Intel co-founder Gordon Moore, prophet of the rise of the PC, dies at 94
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[March 25, 2023]
By Noel Randewich
SAN FRANCISCO (Reuters) -Intel Corp co-founder Gordon Moore, a pioneer
in the semiconductor industry whose "Moore's Law" predicted a steady
rise in computing power for decades, died Friday at the age of 94, the
Intel and Moore's family philanthropic foundation said he died
surrounded by family at his home in Hawaii.
Co-launching Intel in 1968, Moore was the rolled-up-sleeves engineer
within a triumvirate of technology luminaries that eventually put "Intel
Inside" processors in more than 80% of the world's personal computers.
In an article he wrote in 1965, Moore observed that, thanks to
improvements in technology, the number of transistors on microchips had
roughly doubled every year since integrated circuits were invented a few
His prediction that the trend would continue became known as "Moore's
Law" and, later amended to every two years, it helped push Intel and
rival chipmakers to aggressively target their research and development
resources to make sure that rule of thumb came true.
"Integrated circuits will lead to such wonders as home computers - or at
least terminals connected to a central computer - automatic controls for
automobiles, and personal portable communications equipment," Moore
wrote in his paper, two decades before the PC revolution and more than
40 years before Apple launched the iPhone.
After Moore's article, chips became more efficient and less expensive at
an exponential rate, helping drive much of the world's technological
progress for half a century and allowing the advent of not just personal
computers, but the internet and Silicon Valley giants like Apple,
Facebook and Google.
"It sure is nice to be at the right place at the right time," Moore said
in an interview around 2005. "I was very fortunate to get into the
semiconductor industry in its infancy. And I had an opportunity to grow
from the time where we couldn't make a single silicon transistor to the
time where we put 1.7 billion of them on one chip! It's been a
In recent years, Intel rivals such as Nvidia Corp have contended that
Moore's Law no longer holds as improvements in chip manufacturing have
But despite manufacturing stumbles that have caused Intel to lose market
share in recent years, current Chief Executive Pat Gelsinger has said he
believes Moore's Law still holds as the company invests billions of
dollars in a turnaround effort.
Morris Chang, the founder of Taiwan Semiconductor Manufacturing Co Ltd (TSMC),
the world's largest contract chipmaker, said Moore was a great and
respected friend for more than six decades.
"With Gordon gone, almost all of my first generation semiconductor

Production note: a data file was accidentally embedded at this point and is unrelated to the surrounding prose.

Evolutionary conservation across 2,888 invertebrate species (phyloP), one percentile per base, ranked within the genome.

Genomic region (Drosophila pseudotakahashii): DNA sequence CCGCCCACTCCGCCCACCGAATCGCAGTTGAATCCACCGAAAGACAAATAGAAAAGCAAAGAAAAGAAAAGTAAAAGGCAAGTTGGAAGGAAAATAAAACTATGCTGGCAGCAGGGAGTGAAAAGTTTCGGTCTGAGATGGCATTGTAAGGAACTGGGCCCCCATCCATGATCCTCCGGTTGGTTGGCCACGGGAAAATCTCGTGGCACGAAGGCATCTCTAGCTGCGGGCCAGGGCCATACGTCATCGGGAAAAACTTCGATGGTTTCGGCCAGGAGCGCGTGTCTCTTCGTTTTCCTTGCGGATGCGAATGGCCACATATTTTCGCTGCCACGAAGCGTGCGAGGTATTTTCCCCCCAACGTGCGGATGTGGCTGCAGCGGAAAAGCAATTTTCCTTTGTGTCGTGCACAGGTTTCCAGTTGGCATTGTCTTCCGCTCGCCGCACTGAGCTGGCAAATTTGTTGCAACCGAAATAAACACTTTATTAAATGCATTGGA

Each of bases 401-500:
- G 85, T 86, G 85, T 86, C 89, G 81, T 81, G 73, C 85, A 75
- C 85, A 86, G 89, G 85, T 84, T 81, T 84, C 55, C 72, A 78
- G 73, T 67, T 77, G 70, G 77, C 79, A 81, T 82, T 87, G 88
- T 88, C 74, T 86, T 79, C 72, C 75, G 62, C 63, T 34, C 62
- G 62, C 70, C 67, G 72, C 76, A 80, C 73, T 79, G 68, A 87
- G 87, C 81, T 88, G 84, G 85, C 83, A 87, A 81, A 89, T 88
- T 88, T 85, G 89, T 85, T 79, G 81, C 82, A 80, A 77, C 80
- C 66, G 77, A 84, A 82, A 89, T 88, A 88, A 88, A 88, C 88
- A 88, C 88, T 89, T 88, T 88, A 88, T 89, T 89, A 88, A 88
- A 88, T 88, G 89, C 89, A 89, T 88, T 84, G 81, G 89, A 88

colleagues are gone," Chang said in a statement released via TSMC.
Even though he predicted the PC movement, Moore told Forbes magazine
that he did not buy a home computer himself until the late 1980s.
[to top of second column]
Projection of Intel co-founder Gordon
Moore at the Intel keynote at the International Consumer Electronics
show (CES) in Las Vegas, Nevada January 6, 2015. REUTERS/Rick
A San Francisco native, Moore earned a Ph.D. in chemistry and
physics in 1954 at the California Institute of Technology.
He went to work at the Shockley Semiconductor Laboratory where he
met future Intel cofounder Robert Noyce. Part of the "traitorous
eight," they departed in 1957 to launch Fairchild Semiconductor. In
1968, Moore and Noyce left Fairchild to start the memory chip
company soon to be named Intel, an abbreviation of Integrated
Moore and Noyce's first hire was another Fairchild colleague, Andy
Grove, who would lead Intel through much of its explosive growth in
the 1980s and 1990s.
Moore described himself to Fortune magazine as an "accidental
entrepreneur" who had no burning urge to start a company - but he,
Noyce and Grove formed a powerhouse partnership.
While Noyce had theories about how to solve chip engineering
problems, Moore was the person who rolled up his sleeves and spent
countless hours tweaking transistors and refining Noyce's broad and
sometimes ill-defined ideas, efforts that often paid off. Grove
filled out the group as Intel's operations and management expert.
Moore's obvious talent inspired other engineers working for him,
and, under his and Noyce's leadership, Intel invented the
microprocessors that would open the way to the personal computer
He was executive president until 1975 although he and CEO Noyce
considered themselves equals. From 1979 to 1987 Moore was chairman
and CEO and he remained chairman until 1997.
In 2023 Forbes magazine estimated his net worth at $7.2 billion.
Moore was a longtime sport fisherman, pursuing his passion all over
the world and in 2000 he and his wife, Betty, started a foundation
that focused on environmental causes. The foundation, which took on
projects such as protecting the Amazon River basin and salmon
streams in the United States, Canada and Russia, was funded by
Moore's donation of some $5 billion in Intel stock.
He also gave hundreds of millions to his alma mater, the California
Institute of Technology, to keep it at the forefront of technology
and science, and backed the Search for Extraterrestrial Intelligence
project known as SETI.
Moore received a Medal of Freedom, the nation's highest civilian
honor, from President George W. Bush in 2002. He and his wife had
(Reporting by Noel Randewich and Stephen Nellis in San Francisco;
Additional reporting by Ben Blanchard in Taipei; Editing by Bill
Trott and Rosalba O'Brien)
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